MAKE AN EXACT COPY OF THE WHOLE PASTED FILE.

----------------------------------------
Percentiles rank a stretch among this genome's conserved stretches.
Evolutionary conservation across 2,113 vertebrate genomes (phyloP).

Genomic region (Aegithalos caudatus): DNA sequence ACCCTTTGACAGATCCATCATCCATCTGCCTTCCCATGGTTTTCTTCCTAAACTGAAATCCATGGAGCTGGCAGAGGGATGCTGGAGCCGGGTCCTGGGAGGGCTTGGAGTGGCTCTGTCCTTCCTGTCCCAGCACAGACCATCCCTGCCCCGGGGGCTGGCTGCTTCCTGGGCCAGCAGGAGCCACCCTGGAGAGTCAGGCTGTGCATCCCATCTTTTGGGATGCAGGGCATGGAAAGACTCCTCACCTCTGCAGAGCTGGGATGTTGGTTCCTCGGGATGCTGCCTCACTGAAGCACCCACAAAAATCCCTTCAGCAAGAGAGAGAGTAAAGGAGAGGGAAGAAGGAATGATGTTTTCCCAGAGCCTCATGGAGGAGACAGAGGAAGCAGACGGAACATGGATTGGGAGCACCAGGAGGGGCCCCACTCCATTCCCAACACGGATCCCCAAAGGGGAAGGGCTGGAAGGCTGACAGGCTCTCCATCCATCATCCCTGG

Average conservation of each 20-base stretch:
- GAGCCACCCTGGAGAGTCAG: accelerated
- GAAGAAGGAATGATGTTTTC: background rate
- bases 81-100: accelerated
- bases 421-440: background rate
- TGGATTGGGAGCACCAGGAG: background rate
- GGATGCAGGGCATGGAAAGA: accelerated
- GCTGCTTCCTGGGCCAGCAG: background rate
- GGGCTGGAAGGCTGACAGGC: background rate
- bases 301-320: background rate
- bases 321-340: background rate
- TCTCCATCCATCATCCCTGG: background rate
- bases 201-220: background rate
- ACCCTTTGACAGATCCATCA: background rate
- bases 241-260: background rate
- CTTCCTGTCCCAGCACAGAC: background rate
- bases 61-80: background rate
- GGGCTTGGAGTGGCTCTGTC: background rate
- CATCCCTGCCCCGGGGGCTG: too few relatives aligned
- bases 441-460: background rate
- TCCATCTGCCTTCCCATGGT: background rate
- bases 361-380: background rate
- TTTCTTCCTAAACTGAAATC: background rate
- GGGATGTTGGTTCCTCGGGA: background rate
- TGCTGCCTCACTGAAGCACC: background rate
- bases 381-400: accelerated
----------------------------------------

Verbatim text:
Percentiles rank a stretch among this genome's conserved stretches.
Evolutionary conservation across 2,113 vertebrate genomes (phyloP).

Genomic region (Aegithalos caudatus): DNA sequence ACCCTTTGACAGATCCATCATCCATCTGCCTTCCCATGGTTTTCTTCCTAAACTGAAATCCATGGAGCTGGCAGAGGGATGCTGGAGCCGGGTCCTGGGAGGGCTTGGAGTGGCTCTGTCCTTCCTGTCCCAGCACAGACCATCCCTGCCCCGGGGGCTGGCTGCTTCCTGGGCCAGCAGGAGCCACCCTGGAGAGTCAGGCTGTGCATCCCATCTTTTGGGATGCAGGGCATGGAAAGACTCCTCACCTCTGCAGAGCTGGGATGTTGGTTCCTCGGGATGCTGCCTCACTGAAGCACCCACAAAAATCCCTTCAGCAAGAGAGAGAGTAAAGGAGAGGGAAGAAGGAATGATGTTTTCCCAGAGCCTCATGGAGGAGACAGAGGAAGCAGACGGAACATGGATTGGGAGCACCAGGAGGGGCCCCACTCCATTCCCAACACGGATCCCCAAAGGGGAAGGGCTGGAAGGCTGACAGGCTCTCCATCCATCATCCCTGG

Average conservation of each 20-base stretch:
- GAGCCACCCTGGAGAGTCAG: accelerated
- GAAGAAGGAATGATGTTTTC: background rate
- bases 81-100: accelerated
- bases 421-440: background rate
- TGGATTGGGAGCACCAGGAG: background rate
- GGATGCAGGGCATGGAAAGA: accelerated
- GCTGCTTCCTGGGCCAGCAG: background rate
- GGGCTGGAAGGCTGACAGGC: background rate
- bases 301-320: background rate
- bases 321-340: background rate
- TCTCCATCCATCATCCCTGG: background rate
- bases 201-220: background rate
- ACCCTTTGACAGATCCATCA: background rate
- bases 241-260: background rate
- CTTCCTGTCCCAGCACAGAC: background rate
- bases 61-80: background rate
- GGGCTTGGAGTGGCTCTGTC: background rate
- CATCCCTGCCCCGGGGGCTG: too few relatives aligned
- bases 441-460: background rate
- TCCATCTGCCTTCCCATGGT: background rate
- bases 361-380: background rate
- TTTCTTCCTAAACTGAAATC: background rate
- GGGATGTTGGTTCCTCGGGA: background rate
- TGCTGCCTCACTGAAGCACC: background rate
- bases 381-400: accelerated